Cronbach's alpha values were greater than 0.90 in five symptom clusters and greater than 0.70 in the remaining clusters in the original version of VHNSS, indicating strong internal consistency [22]. In the Brazilian Portuguese version, Cronbach's alpha values for the domains of “swallowing solids, dry mouth, mouth pain, mucus, voice, pain, and taste/smell” ranged from “0.86 to 0.74”, while values for the domains of “nutrition, swallowing liquids, and teeth” were “0.62, 0.62, and 0.67”, respectively [29]. The Italian version exhibited good content validity while the Chinese version exhibited good internal consistency with Cronbach’s alpha values ranging from “0.74 to 0.95” [30, 31]. The translated Kannada version also showed similar findings with the overall value of α = 0.93, which means that the internal consistency of the questionnaire is excellent. The items also showed good content validity. The test–retest score obtained fell under the category of ‘good reliability’.

As all the participants in this study were head and neck cancer patients undergoing radiation therapy, they were likely to develop toxicities over the course of their treatment lasting about 6 to 8 weeks. Therefore, we carried out test retest after a period of only one week anticipating a less volatile clinical manifestation of the toxicities.

The main limitation of the study is the reduced sample size; the current study was a time bound study and we aimed to understand if the Kannada language version is a linguistically equivalent counterpart of the original version, hence the sample size was calculated based on the high prevalence HNC cancer and near certain possibility of oral toxicities in patients receiving radiation therapy. Future studies with larger samples would perhaps facilitate further reinforcing of the findings.

Another limitation of the study is that construct validity could not be assessed due to the lack of a gold standard test that measures the correlation between similar domains as that of VHNSS 2.0. Colloquial variations present within the Kannada language as well as the differences between spoken language and written language proves to be another limitation. Future scope of work can include validation of the questionnaire on survivors with long term toxicities.

Conclusion

Sociocultural adaptation and translation of original VHNSS 2.0 into the Indian language Kannada has been successfully carried out in this study. This version can, hence, be considered a useful patient-reported tool to evaluate the oral symptomatology in HNC patients. This tool can serve as a valuable addition to the clinical speech and swallow assessment battery for HNC patients. It would also be beneficial to multiple professionals working with Kannada-speaking HNC patients. This developed version now becomes the first translated tool in the Indian regional language, Kannada, that assesses multiple domains related to oral functioning in HNC patients during or after radiotherapy.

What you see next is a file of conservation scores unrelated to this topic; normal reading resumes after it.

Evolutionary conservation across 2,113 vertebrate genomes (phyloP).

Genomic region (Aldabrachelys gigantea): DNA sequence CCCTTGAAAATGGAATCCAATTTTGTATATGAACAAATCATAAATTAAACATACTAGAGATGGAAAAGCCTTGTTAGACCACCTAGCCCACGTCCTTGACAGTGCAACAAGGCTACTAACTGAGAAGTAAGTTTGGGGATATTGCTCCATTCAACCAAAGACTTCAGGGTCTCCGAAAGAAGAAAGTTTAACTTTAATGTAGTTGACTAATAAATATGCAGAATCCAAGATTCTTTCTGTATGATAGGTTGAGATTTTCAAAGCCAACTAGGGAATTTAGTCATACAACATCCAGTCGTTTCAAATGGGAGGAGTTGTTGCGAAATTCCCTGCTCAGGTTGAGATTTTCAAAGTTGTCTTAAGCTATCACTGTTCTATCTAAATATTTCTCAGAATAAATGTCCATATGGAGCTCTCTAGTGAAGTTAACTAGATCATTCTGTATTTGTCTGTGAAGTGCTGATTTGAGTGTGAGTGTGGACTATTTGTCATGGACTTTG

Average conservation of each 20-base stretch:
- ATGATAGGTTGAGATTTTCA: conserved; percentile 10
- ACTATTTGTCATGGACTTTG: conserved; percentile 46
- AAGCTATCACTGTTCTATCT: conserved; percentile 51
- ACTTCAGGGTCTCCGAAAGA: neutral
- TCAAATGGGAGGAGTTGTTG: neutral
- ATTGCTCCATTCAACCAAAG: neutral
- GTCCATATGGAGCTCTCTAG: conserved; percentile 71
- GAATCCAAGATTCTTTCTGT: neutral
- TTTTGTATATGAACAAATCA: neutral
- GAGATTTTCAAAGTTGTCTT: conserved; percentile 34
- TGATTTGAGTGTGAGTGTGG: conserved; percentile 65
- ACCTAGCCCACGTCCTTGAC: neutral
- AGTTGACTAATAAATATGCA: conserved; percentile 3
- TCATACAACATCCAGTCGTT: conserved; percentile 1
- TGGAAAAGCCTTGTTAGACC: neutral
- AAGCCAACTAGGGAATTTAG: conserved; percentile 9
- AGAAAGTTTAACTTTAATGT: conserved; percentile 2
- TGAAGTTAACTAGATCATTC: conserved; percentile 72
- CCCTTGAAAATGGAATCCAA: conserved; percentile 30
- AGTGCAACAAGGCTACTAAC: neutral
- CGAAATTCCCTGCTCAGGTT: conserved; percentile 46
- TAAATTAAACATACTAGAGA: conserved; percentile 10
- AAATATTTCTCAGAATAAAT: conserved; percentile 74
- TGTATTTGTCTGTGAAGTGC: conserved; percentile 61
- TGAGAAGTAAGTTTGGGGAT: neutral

Availability of data and material

The data that support this study will be shared on reasonable request to the corresponding author.

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Acknowledgements

We are thankful to all the patients who participated in this study.

Funding

No funding was obtained for conducting this study.

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Authors and Affiliations

Authors

Contributions

V.UA. and J.J.V. contributed to the study concept and design. Data collection, data analysis, and the first draft preparation of the manuscript were done by N.J. Supervision and review were performed by V.U.A., K.S., and J.J.V.. All authors read and approved the final manuscript.

Corresponding author

Correspondence to Venkataraja U. Aithal.

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Ethics approval and consent to participate

The study was approved by the Institutional Ethical Committee of Kasturba Hospital, Manipal (IEC no: 458/2021) and registered under the Clinical Trial Registry of India (CTRI reg no: CTRI/2021/10/037624). Informed consent was obtained from all individual participants included in the study.

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Approved by all authors.

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The authors declare no competing interests.

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Johnson, N., Varghese, J.J., Sharan, K. et al. Sociocultural adaptation, translation and pre-testing of the Kannada version of Vanderbilt Head and Neck Symptom Survey 2.0. J Patient Rep Outcomes 6, 118 (2022). https://doi.org/10.1186/s41687-022-00523-1

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  • DOI: https://doi.org/10.1186/s41687-022-00523-1

Keywords

  • VHNSS 2.0
  • PROMs
  • Head and neck cancer
  • Quality of life